Prices per Slip:
(ex. VAT @ 10%)

Up to 250:                      €1.00 plus shipping

For quantities between 250 and 5,000 plants, delivery is free of charge in Spain and Portugal.

250 – 500:                     €1,00

500 – 1.000:                 €0,90

1.000 – 5.000:             €0,80

Please contact us for a quotation for orders of more than 5,000 plants and for shipping prices for other parts of Europe.

The plants can also be collected from our nursery in Estación de Cortes de la Frontera. 

Planting Advice

Slips are generally planted 20cms from each other (5 plants per linear meter) to provide a dense barrier both above and below ground but it very much depends on the gradient of the slope. 

If you have specific concerns or are considering using the plants for terracing, please contact us for advice as to the optimum number of plants to use.

When to Plant:

It really depends on your location. Generally, we recommend that planting takes place in spring or in early autumn in southern Europe. Planting at the height of summer can be problematic as the plants can become stressed. It is possible to plant in late autumn/winter but not much growth will be seen until temperatures rise again in the springtime.

In cooler countries, it is best to plant in springtime so that the plants are well-established before they have to deal with winter temperatures.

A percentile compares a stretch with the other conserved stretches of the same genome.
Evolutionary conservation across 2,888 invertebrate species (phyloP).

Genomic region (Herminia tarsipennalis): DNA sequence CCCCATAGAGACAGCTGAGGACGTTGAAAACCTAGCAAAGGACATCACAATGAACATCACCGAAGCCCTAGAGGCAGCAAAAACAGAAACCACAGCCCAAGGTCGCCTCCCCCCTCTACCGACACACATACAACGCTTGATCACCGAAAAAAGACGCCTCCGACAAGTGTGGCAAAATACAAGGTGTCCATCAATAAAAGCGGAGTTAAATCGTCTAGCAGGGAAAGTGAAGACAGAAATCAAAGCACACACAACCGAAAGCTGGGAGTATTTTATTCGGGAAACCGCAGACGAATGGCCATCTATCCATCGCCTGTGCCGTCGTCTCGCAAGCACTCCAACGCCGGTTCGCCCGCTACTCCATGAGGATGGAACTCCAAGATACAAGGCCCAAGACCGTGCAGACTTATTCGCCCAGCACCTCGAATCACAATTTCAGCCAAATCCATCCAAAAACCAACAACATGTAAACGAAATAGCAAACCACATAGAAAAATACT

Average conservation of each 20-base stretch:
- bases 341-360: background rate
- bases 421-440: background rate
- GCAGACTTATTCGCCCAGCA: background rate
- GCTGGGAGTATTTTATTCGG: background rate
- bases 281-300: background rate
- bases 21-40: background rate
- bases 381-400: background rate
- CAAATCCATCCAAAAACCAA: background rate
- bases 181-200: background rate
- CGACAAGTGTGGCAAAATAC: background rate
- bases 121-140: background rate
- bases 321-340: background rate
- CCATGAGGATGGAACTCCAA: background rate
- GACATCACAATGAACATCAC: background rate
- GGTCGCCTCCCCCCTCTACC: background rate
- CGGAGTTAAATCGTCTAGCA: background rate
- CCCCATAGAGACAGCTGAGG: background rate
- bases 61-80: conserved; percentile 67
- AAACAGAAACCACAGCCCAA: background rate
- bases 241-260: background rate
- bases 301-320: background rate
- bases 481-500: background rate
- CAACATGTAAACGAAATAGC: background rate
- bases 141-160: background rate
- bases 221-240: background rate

Ideally the soil should be rich, light and well-drained, however, vetiver can grow in a wide variety of soil types.  After digging a hole 20cms deep add some compost if the soil is heavy or sandy and fill with water. Place the plant in the hole, firm the soil and water well.

If you have a long stretch of land to plant, it can be more practical to dig a trench instead of individual holes.

While vetiver is extremely tolerant of many planting conditions, it will not grow in constant shade.  However, this can be an advantage if you use the vetiver as protection for young trees; the vetiver will act as a wind barrier and trap nutrients and water for the tree and will then die back when the tree gets bigger.


It is essential that the plants get enough water for the first 10-12 weeks. Check by inserting your index finger into the soil around the plant. If it comes up dry, you need to water. After the initial 3 months, the roots are generally well established and can find their own source of water.


The leaves can be trimmed in the spring or autumn and the leaves make an excellent mulch for the garden.

When there is ample water, the leaves are a vibrant green while, if water is scarce, the plant will remain healthy but the leaves will become a purple-brown colour.  Therefore, if you wish to keep vetiver grass green throughout the summer, some supplemental irrigation can be useful (though very little is needed). The plants will simply go dormant during drought if not irrigated and regain their green colour once the rains come.

Plants being prepared for shipping

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